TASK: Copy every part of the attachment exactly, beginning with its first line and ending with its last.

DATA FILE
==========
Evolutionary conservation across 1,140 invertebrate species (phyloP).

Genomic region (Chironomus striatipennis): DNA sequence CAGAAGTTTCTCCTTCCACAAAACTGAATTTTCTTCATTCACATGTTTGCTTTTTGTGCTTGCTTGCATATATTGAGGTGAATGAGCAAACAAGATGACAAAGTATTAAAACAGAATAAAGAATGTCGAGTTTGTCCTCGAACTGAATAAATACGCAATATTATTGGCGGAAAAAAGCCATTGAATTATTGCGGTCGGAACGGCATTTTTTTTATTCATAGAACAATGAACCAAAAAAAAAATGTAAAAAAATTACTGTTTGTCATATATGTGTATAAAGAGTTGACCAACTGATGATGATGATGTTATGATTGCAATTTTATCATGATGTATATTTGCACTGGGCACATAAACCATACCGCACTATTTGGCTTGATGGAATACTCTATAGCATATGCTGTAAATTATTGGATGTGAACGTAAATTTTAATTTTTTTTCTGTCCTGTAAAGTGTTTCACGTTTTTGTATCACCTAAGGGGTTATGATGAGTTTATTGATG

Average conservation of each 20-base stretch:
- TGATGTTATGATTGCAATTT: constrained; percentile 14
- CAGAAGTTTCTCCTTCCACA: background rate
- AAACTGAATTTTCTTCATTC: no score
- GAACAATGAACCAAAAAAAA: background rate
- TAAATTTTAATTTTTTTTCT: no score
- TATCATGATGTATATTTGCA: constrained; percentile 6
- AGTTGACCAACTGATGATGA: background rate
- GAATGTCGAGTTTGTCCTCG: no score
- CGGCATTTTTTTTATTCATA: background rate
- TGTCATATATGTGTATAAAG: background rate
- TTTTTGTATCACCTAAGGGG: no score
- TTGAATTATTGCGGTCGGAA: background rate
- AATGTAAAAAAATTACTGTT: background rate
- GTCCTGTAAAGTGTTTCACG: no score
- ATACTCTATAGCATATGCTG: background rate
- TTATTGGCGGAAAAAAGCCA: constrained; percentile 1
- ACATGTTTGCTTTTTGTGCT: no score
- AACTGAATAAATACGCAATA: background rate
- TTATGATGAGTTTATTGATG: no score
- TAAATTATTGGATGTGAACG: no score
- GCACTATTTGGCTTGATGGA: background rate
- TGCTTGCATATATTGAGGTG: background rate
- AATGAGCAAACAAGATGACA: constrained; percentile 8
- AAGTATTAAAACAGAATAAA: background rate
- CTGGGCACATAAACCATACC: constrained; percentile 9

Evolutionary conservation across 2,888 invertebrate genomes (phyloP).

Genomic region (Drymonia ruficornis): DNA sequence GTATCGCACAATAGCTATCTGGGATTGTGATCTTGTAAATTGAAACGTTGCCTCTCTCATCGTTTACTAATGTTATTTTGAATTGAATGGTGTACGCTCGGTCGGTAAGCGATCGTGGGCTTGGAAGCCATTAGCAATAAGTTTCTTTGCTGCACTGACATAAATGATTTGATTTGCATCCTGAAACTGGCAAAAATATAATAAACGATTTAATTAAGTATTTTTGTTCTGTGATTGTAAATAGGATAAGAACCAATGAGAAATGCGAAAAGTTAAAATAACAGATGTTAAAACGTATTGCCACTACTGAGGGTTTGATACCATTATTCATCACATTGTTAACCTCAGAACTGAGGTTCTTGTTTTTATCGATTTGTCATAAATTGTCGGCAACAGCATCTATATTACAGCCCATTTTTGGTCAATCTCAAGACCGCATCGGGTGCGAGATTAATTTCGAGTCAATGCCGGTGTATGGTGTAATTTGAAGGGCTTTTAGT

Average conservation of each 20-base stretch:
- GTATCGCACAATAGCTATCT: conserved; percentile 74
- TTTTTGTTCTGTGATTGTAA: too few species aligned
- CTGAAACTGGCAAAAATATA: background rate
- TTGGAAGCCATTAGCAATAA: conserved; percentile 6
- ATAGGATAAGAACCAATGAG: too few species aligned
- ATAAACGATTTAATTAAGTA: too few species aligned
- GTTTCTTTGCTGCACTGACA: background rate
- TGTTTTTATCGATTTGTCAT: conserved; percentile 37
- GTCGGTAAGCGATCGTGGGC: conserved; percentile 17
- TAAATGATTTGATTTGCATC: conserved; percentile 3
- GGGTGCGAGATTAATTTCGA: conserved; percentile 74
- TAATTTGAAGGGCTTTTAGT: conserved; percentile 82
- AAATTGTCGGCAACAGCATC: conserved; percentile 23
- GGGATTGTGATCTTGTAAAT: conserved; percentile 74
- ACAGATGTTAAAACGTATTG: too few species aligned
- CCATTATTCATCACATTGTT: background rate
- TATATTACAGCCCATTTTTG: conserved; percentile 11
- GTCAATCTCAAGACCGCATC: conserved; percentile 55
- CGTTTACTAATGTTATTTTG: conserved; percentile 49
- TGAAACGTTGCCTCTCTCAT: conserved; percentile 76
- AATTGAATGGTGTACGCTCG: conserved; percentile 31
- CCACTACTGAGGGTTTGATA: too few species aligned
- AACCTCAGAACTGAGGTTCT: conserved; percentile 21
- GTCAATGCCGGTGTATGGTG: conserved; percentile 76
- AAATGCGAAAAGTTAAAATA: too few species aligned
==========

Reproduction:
Evolutionary conservation across 1,140 invertebrate species (phyloP).

Genomic region (Chironomus striatipennis): DNA sequence CAGAAGTTTCTCCTTCCACAAAACTGAATTTTCTTCATTCACATGTTTGCTTTTTGTGCTTGCTTGCATATATTGAGGTGAATGAGCAAACAAGATGACAAAGTATTAAAACAGAATAAAGAATGTCGAGTTTGTCCTCGAACTGAATAAATACGCAATATTATTGGCGGAAAAAAGCCATTGAATTATTGCGGTCGGAACGGCATTTTTTTTATTCATAGAACAATGAACCAAAAAAAAAATGTAAAAAAATTACTGTTTGTCATATATGTGTATAAAGAGTTGACCAACTGATGATGATGATGTTATGATTGCAATTTTATCATGATGTATATTTGCACTGGGCACATAAACCATACCGCACTATTTGGCTTGATGGAATACTCTATAGCATATGCTGTAAATTATTGGATGTGAACGTAAATTTTAATTTTTTTTCTGTCCTGTAAAGTGTTTCACGTTTTTGTATCACCTAAGGGGTTATGATGAGTTTATTGATG

Average conservation of each 20-base stretch:
- TGATGTTATGATTGCAATTT: constrained; percentile 14
- CAGAAGTTTCTCCTTCCACA: background rate
- AAACTGAATTTTCTTCATTC: no score
- GAACAATGAACCAAAAAAAA: background rate
- TAAATTTTAATTTTTTTTCT: no score
- TATCATGATGTATATTTGCA: constrained; percentile 6
- AGTTGACCAACTGATGATGA: background rate
- GAATGTCGAGTTTGTCCTCG: no score
- CGGCATTTTTTTTATTCATA: background rate
- TGTCATATATGTGTATAAAG: background rate
- TTTTTGTATCACCTAAGGGG: no score
- TTGAATTATTGCGGTCGGAA: background rate
- AATGTAAAAAAATTACTGTT: background rate
- GTCCTGTAAAGTGTTTCACG: no score
- ATACTCTATAGCATATGCTG: background rate
- TTATTGGCGGAAAAAAGCCA: constrained; percentile 1
- ACATGTTTGCTTTTTGTGCT: no score
- AACTGAATAAATACGCAATA: background rate
- TTATGATGAGTTTATTGATG: no score
- TAAATTATTGGATGTGAACG: no score
- GCACTATTTGGCTTGATGGA: background rate
- TGCTTGCATATATTGAGGTG: background rate
- AATGAGCAAACAAGATGACA: constrained; percentile 8
- AAGTATTAAAACAGAATAAA: background rate
- CTGGGCACATAAACCATACC: constrained; percentile 9

Evolutionary conservation across 2,888 invertebrate genomes (phyloP).

Genomic region (Drymonia ruficornis): DNA sequence GTATCGCACAATAGCTATCTGGGATTGTGATCTTGTAAATTGAAACGTTGCCTCTCTCATCGTTTACTAATGTTATTTTGAATTGAATGGTGTACGCTCGGTCGGTAAGCGATCGTGGGCTTGGAAGCCATTAGCAATAAGTTTCTTTGCTGCACTGACATAAATGATTTGATTTGCATCCTGAAACTGGCAAAAATATAATAAACGATTTAATTAAGTATTTTTGTTCTGTGATTGTAAATAGGATAAGAACCAATGAGAAATGCGAAAAGTTAAAATAACAGATGTTAAAACGTATTGCCACTACTGAGGGTTTGATACCATTATTCATCACATTGTTAACCTCAGAACTGAGGTTCTTGTTTTTATCGATTTGTCATAAATTGTCGGCAACAGCATCTATATTACAGCCCATTTTTGGTCAATCTCAAGACCGCATCGGGTGCGAGATTAATTTCGAGTCAATGCCGGTGTATGGTGTAATTTGAAGGGCTTTTAGT

Average conservation of each 20-base stretch:
- GTATCGCACAATAGCTATCT: conserved; percentile 74
- TTTTTGTTCTGTGATTGTAA: too few species aligned
- CTGAAACTGGCAAAAATATA: background rate
- TTGGAAGCCATTAGCAATAA: conserved; percentile 6
- ATAGGATAAGAACCAATGAG: too few species aligned
- ATAAACGATTTAATTAAGTA: too few species aligned
- GTTTCTTTGCTGCACTGACA: background rate
- TGTTTTTATCGATTTGTCAT: conserved; percentile 37
- GTCGGTAAGCGATCGTGGGC: conserved; percentile 17
- TAAATGATTTGATTTGCATC: conserved; percentile 3
- GGGTGCGAGATTAATTTCGA: conserved; percentile 74
- TAATTTGAAGGGCTTTTAGT: conserved; percentile 82
- AAATTGTCGGCAACAGCATC: conserved; percentile 23
- GGGATTGTGATCTTGTAAAT: conserved; percentile 74
- ACAGATGTTAAAACGTATTG: too few species aligned
- CCATTATTCATCACATTGTT: background rate
- TATATTACAGCCCATTTTTG: conserved; percentile 11
- GTCAATCTCAAGACCGCATC: conserved; percentile 55
- CGTTTACTAATGTTATTTTG: conserved; percentile 49
- TGAAACGTTGCCTCTCTCAT: conserved; percentile 76
- AATTGAATGGTGTACGCTCG: conserved; percentile 31
- CCACTACTGAGGGTTTGATA: too few species aligned
- AACCTCAGAACTGAGGTTCT: conserved; percentile 21
- GTCAATGCCGGTGTATGGTG: conserved; percentile 76
- AAATGCGAAAAGTTAAAATA: too few species aligned